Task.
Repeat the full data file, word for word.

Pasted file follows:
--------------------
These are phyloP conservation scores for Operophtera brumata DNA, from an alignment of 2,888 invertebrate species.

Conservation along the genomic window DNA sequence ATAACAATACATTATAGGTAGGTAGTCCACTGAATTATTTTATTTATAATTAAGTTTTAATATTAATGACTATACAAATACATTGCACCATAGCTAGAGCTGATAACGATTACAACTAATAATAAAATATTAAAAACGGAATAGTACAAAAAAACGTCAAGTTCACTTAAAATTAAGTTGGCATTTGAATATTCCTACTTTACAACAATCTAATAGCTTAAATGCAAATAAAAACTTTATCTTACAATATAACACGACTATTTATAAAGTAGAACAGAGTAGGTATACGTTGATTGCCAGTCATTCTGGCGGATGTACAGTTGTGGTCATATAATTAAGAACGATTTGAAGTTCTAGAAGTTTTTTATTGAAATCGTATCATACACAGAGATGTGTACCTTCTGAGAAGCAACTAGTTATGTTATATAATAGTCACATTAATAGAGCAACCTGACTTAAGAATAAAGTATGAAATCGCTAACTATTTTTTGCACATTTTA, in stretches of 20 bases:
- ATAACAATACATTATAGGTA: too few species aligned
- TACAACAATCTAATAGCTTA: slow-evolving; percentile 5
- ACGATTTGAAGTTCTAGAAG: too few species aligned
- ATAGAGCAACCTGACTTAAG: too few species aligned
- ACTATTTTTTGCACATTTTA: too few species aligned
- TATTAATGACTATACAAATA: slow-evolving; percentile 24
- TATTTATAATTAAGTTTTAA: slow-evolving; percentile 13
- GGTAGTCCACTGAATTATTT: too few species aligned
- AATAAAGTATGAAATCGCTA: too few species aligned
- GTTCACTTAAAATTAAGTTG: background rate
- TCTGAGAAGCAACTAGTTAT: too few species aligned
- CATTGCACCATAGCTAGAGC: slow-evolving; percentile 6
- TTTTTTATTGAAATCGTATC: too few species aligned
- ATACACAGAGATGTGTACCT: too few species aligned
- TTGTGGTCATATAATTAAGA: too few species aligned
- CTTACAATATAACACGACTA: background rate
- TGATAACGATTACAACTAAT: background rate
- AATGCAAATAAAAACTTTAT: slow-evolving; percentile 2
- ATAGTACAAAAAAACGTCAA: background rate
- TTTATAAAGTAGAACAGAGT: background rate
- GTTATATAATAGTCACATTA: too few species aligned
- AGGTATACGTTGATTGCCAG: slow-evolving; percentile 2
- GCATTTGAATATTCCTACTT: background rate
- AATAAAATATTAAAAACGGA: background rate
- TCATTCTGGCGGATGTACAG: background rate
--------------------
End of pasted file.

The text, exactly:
These are phyloP conservation scores for Operophtera brumata DNA, from an alignment of 2,888 invertebrate species.

Conservation along the genomic window DNA sequence ATAACAATACATTATAGGTAGGTAGTCCACTGAATTATTTTATTTATAATTAAGTTTTAATATTAATGACTATACAAATACATTGCACCATAGCTAGAGCTGATAACGATTACAACTAATAATAAAATATTAAAAACGGAATAGTACAAAAAAACGTCAAGTTCACTTAAAATTAAGTTGGCATTTGAATATTCCTACTTTACAACAATCTAATAGCTTAAATGCAAATAAAAACTTTATCTTACAATATAACACGACTATTTATAAAGTAGAACAGAGTAGGTATACGTTGATTGCCAGTCATTCTGGCGGATGTACAGTTGTGGTCATATAATTAAGAACGATTTGAAGTTCTAGAAGTTTTTTATTGAAATCGTATCATACACAGAGATGTGTACCTTCTGAGAAGCAACTAGTTATGTTATATAATAGTCACATTAATAGAGCAACCTGACTTAAGAATAAAGTATGAAATCGCTAACTATTTTTTGCACATTTTA, in stretches of 20 bases:
- ATAACAATACATTATAGGTA: too few species aligned
- TACAACAATCTAATAGCTTA: slow-evolving; percentile 5
- ACGATTTGAAGTTCTAGAAG: too few species aligned
- ATAGAGCAACCTGACTTAAG: too few species aligned
- ACTATTTTTTGCACATTTTA: too few species aligned
- TATTAATGACTATACAAATA: slow-evolving; percentile 24
- TATTTATAATTAAGTTTTAA: slow-evolving; percentile 13
- GGTAGTCCACTGAATTATTT: too few species aligned
- AATAAAGTATGAAATCGCTA: too few species aligned
- GTTCACTTAAAATTAAGTTG: background rate
- TCTGAGAAGCAACTAGTTAT: too few species aligned
- CATTGCACCATAGCTAGAGC: slow-evolving; percentile 6
- TTTTTTATTGAAATCGTATC: too few species aligned
- ATACACAGAGATGTGTACCT: too few species aligned
- TTGTGGTCATATAATTAAGA: too few species aligned
- CTTACAATATAACACGACTA: background rate
- TGATAACGATTACAACTAAT: background rate
- AATGCAAATAAAAACTTTAT: slow-evolving; percentile 2
- ATAGTACAAAAAAACGTCAA: background rate
- TTTATAAAGTAGAACAGAGT: background rate
- GTTATATAATAGTCACATTA: too few species aligned
- AGGTATACGTTGATTGCCAG: slow-evolving; percentile 2
- GCATTTGAATATTCCTACTT: background rate
- AATAAAATATTAAAAACGGA: background rate
- TCATTCTGGCGGATGTACAG: background rate